An Artistic Home in the Netherlands
The Netherlands continued to be Liebermann's main source of subject matter until after 1900. Over a period of more than 40 years – with the outbreak of the First World War marking the decisive cut-off point – he spent almost every summer in the neighbouring country. With his large-format major paintings from the late 1880s, Flachsscheuer in Laren [The Flax Barn at Laren] and Netzflickerinnen [The Netmenders] (cat. no. 39), Liebermann readdresses the theme of working life on a larger scale. While the women repairing fishing nets are set apart from one another in the depths of the landscape in order to emphasise their isolation, the women in the flax workshop are united by the regular rhythm of their collective activity.
Besides such depictions of manual working processes, images of the Dutch landscape increasingly featured in many of Liebermann's oil paintings and studies. From a genre perspective, it is interesting to note that none of these exceptionally fresh works are purely landscape depictions: the characteristically flat landscape is invariably punctuated by farmsteads and populated with individual figures.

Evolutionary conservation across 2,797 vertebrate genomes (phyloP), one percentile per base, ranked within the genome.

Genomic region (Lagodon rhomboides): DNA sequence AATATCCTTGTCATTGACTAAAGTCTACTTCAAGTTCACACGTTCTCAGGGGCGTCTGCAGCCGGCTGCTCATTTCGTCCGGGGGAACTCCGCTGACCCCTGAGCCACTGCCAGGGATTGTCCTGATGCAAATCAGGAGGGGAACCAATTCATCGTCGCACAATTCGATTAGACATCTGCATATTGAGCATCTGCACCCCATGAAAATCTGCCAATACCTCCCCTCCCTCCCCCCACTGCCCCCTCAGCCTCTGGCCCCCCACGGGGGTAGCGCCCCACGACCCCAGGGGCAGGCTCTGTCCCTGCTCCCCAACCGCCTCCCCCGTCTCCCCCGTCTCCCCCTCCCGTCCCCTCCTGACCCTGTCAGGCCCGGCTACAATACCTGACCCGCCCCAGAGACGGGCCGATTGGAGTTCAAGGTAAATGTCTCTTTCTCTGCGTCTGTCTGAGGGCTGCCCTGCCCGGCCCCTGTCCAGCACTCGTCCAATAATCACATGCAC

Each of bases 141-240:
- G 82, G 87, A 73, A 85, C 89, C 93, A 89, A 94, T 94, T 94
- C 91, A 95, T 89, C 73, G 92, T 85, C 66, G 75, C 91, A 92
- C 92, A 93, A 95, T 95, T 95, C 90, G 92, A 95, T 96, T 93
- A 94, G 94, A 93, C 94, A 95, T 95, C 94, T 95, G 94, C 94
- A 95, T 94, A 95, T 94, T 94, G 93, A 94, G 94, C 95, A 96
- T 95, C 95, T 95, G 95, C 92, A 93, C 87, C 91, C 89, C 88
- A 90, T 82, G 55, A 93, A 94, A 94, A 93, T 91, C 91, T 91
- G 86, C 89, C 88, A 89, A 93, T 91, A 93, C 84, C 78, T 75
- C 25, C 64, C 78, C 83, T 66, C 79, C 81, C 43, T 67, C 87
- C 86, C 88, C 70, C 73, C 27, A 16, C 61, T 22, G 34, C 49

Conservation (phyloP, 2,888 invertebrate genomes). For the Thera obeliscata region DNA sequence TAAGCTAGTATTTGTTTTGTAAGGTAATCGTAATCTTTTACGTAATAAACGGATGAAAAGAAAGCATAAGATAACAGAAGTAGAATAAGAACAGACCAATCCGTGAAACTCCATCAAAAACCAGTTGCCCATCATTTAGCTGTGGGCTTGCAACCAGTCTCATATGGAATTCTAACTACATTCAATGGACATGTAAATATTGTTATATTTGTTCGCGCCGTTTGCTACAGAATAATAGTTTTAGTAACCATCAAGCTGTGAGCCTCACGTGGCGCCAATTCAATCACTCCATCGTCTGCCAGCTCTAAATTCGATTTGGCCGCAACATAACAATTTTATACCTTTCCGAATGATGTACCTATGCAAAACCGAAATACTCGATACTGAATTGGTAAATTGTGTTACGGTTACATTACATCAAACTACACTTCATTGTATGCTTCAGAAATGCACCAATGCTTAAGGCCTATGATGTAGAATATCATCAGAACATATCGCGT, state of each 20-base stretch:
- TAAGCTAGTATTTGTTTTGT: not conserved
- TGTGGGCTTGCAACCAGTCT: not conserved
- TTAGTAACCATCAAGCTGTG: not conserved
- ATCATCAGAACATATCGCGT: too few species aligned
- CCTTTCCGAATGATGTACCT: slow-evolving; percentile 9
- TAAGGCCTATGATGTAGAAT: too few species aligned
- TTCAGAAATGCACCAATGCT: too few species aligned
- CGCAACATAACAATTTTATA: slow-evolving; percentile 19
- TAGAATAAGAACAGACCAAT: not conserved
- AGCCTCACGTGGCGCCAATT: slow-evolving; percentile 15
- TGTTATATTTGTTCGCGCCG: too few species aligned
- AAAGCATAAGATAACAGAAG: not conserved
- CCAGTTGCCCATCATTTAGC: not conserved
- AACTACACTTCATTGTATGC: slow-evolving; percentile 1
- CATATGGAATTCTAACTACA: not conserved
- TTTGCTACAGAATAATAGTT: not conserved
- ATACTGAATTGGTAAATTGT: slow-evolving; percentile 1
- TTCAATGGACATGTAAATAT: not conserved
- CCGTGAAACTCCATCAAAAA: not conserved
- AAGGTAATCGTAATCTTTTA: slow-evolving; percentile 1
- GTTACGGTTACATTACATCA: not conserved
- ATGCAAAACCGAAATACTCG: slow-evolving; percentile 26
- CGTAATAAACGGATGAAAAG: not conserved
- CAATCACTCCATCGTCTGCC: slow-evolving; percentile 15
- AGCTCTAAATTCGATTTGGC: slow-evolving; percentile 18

In 1876, on one of his many walks around Amsterdam, Liebermann happened to glance inside the courtyard of a municipal orphanage housed in the former St. Lucy's Convent (now the Amsterdam Museum). However before he could start making his oil studies of girls from the orphanage gathered in the courtyard during their midday break – some standing, others sitting sewing – he first had to obtain permission. The same applied to the studies he made in the dining hall, which provided the basis for his painting Nähschule – Arbeitssaal im Amsterdamer Waisenhaus [Sewing Class – Workroom in the Amsterdam Orphanage]
In 1885 Liebermann painted a vertical-format portrait of three girls sitting on a bench in the courtyard of the orphanage. While two of them are occupied with their needlework, the youngest girl in the middle is feeding the sparrows on the ground in front of them. This serves to highlight the narrative content of the painting – a device that is rarely encountered in Liebermann's oeuvre.